Charles Melton Sparkling Red, Barossa Valley, Australia. No vintage statement, but bottled in 2005. Im a big fan of Charlies wines, his shiraz is some of the best Aussie red Ive ever tasted and despite its absence on the label this wine is 100% shiraz. Taken from some of his best plots, which feature gnarly old vines that are dry-farmed (no irrigation), with an average age over fifty years old. The grapes are picked at optimum ripeness, mostly by hand, before being made into red wine in the normal manner. Once the wine has been made and has spend nearly a year in oak (mostly French, 25% new), before being bottled. It then spends about another year in bottle before having the liqueur d'expidition added. This is a dose of unfermented grape must, often sweetened with sugar and sometimes dosed with yeast to kickstart the secondary fermentation. This is the same method used to produce champagne. The only difference is the geography, and of course the colour.
It is strangely surreal to pop the cork on a bottle of bubbly and pour out a deep red wine, with a fizzy vimto mousse. Thats kind of what it reminds me of, Welchs fizzy grape juice. If youve ever seen the ferment on a vat of red wine, when the yeast is bubbling up over the vat, thats what the mousse is like on this.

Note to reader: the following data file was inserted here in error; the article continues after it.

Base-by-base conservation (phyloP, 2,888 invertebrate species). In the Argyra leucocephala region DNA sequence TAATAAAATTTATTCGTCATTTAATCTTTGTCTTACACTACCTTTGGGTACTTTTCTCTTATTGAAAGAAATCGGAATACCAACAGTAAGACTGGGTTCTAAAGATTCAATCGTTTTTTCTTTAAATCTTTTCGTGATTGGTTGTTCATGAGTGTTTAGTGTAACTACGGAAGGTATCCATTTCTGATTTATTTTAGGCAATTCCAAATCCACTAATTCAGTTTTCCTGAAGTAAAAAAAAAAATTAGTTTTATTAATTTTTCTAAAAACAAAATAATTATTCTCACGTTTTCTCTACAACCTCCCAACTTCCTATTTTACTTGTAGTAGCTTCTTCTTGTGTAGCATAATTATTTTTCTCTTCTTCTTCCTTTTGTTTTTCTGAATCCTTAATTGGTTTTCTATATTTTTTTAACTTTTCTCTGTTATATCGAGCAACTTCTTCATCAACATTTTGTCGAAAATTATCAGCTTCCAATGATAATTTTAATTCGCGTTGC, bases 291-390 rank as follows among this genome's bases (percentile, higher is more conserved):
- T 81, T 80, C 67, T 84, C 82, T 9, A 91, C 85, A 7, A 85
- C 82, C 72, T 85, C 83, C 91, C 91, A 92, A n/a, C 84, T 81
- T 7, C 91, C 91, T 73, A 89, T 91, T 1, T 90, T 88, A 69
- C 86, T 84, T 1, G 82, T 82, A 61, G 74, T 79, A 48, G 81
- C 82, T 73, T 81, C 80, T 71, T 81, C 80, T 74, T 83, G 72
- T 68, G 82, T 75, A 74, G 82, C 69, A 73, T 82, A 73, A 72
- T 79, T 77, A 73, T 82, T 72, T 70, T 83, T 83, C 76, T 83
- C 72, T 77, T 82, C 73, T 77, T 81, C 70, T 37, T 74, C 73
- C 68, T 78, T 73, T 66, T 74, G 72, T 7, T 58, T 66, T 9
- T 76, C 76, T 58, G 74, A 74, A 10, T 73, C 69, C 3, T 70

On the nose its quite weird too, but good weird, its a bit of a mindf*^k having a deliberately sparkling red. Once you get over the bubbles, you can tell its a Barossa Shiraz. It has the distinctive menthol, black fruit aromas, and there are hints of peppercorns in there too. On the palate it is again a bit surprising. There is a touch of residual sugar there, hardly surprising after all, but again its a challenge getting your head round the idea of a sweetish sparkling red. There is more raspberry on the palate than on the nose, it really reminded me of a "beverage" from my childhood - Cremola Foam (http://en.wikipedia.org/wiki/Creamola_Foam). Ive been serving this tonight as an accompanyment to a dark chocolate fondant with sauce suzette and sorbet. I think it went rather well, even if the dessert had all sorts of random flavours there.
Charlies wines dont come cheap, they are labours of love, hand crafted from old vines, and so I wouldnt consider this an everyday kind of purchase. Apparently the Aussies glug this stuff down as an aperitif, but to my palate it is a bit too sweet for that. I think this works really well paired with dark chocolate, served with a bit of a chill on it. Charlie recommends cellaring it for about 10 years or more. I might stash a bottle or two and give it a shot, but Im not too sure that I will still be here to give them a bash. Who knows what the future holds eh? Anyway, forget the crappy red sparklers that you get down in Tesco's, this is the real deal, as I said it aint cheap, but its worth it.
Thanks to Culinary Fool for hosting this edition and I cant wait for the New Year to see whats in store.